Legal Question in Real Estate Law in New York

I purchased a property subject to there being no existing leases on the property in May 2008. The Seller wrote in the contract and on an addendum there were no leases in place. He also stated that the commercial property (a public Laundromat on the first floor), was generating $4200/month for rent. After closing, and upon collecting rent from the commercial tenant, the tenant presented a lease which was allegedly signed by the Seller's mother (who was the previous owner and deeded the property to the Seller in 2006). The lease provided that the tenant had to pay $526/month plus 6% annual increase and that the lease was for 25 years plus an option for a 10 year renewal. However, the same tenant says he was paying $1500/mth to the Seller. I contacted the Seller and he said the lease was fraudulent, but offered no proof that he was in fact receiving $4200/mth from the commercial tenant. Do I have a claim against the Seller for my loss in potential rent even though I've been accepting the $1500/mth from the commercial tenant? If so, how do I calculate my loss?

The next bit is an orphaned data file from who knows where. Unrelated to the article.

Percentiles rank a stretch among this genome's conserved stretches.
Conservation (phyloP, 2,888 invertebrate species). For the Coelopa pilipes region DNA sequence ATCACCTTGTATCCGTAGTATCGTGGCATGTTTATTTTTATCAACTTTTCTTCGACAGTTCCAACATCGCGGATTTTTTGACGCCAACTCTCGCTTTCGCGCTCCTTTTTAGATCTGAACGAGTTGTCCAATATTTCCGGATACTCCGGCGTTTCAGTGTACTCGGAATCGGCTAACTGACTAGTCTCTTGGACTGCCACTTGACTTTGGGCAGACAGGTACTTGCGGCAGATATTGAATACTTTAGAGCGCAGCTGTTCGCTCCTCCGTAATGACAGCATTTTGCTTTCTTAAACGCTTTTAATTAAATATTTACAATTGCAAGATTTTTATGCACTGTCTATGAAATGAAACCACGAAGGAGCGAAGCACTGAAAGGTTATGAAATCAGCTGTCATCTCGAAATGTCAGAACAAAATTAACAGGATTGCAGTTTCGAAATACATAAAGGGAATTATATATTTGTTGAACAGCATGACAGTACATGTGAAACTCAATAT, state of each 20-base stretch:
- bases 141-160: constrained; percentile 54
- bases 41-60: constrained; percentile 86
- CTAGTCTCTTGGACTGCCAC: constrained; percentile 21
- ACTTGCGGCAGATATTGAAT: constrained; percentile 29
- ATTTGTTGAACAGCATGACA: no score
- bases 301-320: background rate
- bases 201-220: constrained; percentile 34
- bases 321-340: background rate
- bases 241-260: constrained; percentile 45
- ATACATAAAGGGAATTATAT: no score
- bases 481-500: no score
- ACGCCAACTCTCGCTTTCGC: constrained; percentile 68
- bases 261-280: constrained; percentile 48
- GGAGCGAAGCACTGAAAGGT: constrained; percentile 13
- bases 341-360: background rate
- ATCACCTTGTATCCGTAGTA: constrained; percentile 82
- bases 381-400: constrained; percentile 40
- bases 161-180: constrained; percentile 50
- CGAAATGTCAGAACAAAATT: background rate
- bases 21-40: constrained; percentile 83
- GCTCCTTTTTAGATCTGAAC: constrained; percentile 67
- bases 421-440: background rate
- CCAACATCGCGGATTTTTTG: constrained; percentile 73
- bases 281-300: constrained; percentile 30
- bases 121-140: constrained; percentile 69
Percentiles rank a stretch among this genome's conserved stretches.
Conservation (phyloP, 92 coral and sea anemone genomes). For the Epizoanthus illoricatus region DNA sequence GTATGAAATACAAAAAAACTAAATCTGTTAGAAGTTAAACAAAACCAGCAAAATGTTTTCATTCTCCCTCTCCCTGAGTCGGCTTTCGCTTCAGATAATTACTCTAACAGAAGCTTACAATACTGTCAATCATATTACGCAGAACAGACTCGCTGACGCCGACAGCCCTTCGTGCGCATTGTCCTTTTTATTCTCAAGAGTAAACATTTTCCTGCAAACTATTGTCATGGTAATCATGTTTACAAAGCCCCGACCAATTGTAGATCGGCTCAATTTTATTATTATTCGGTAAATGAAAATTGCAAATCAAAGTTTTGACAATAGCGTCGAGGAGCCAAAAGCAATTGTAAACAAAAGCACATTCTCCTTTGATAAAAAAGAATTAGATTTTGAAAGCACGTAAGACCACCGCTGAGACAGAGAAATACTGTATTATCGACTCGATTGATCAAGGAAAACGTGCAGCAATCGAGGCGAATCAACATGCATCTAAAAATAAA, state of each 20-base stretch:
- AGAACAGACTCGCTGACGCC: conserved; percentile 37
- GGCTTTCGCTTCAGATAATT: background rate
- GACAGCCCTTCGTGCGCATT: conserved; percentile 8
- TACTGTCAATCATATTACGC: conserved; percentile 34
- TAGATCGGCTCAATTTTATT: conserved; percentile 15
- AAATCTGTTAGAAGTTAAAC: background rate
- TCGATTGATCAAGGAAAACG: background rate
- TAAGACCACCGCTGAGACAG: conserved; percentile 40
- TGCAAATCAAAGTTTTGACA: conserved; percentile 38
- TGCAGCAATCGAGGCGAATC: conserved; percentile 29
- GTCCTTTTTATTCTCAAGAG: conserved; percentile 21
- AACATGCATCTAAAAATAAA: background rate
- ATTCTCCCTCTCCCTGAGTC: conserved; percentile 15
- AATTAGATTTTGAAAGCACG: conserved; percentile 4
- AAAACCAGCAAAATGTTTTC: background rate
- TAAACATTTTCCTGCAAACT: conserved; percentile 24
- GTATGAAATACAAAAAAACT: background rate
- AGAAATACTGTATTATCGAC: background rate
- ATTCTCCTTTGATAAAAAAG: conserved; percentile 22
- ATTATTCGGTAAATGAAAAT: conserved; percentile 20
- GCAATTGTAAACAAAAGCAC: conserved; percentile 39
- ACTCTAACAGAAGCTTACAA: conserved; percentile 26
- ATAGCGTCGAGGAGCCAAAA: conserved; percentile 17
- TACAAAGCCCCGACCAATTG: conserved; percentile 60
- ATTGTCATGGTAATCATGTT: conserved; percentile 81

Asked on 7/20/13, 5:14 pm

1 Answer from Attorneys

Kevin Connolly Kevin J. Connolly

Who says you have a loss? Legally, you should NEVER have taken a penny from the interloper. The lease was invalid against you because a lease for more than 3 years is not binding on you unless is is recorded like a deed or mortgage. But you accepted rent from the tenant,so guess what? you have a tenant now for below-market rent. You need to update your mortgage lender (if you have one).

Did you have a lawyer on this deal? Was there any due diligence conducted? (Never mind, you waited too long, legal malpractice has a three-year statute of limitations, so that claim is long gone.) If you did not get an assignment of lease for $4200/mth you have essentially a handful of beans, bupkes. Besides which the deal closed five years ago. THere may be a six-year statute of limitations but by waiting five years and collecting rent from the tenant you have waived most if not all your remedies.

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Answered on 7/20/13, 6:39 pm

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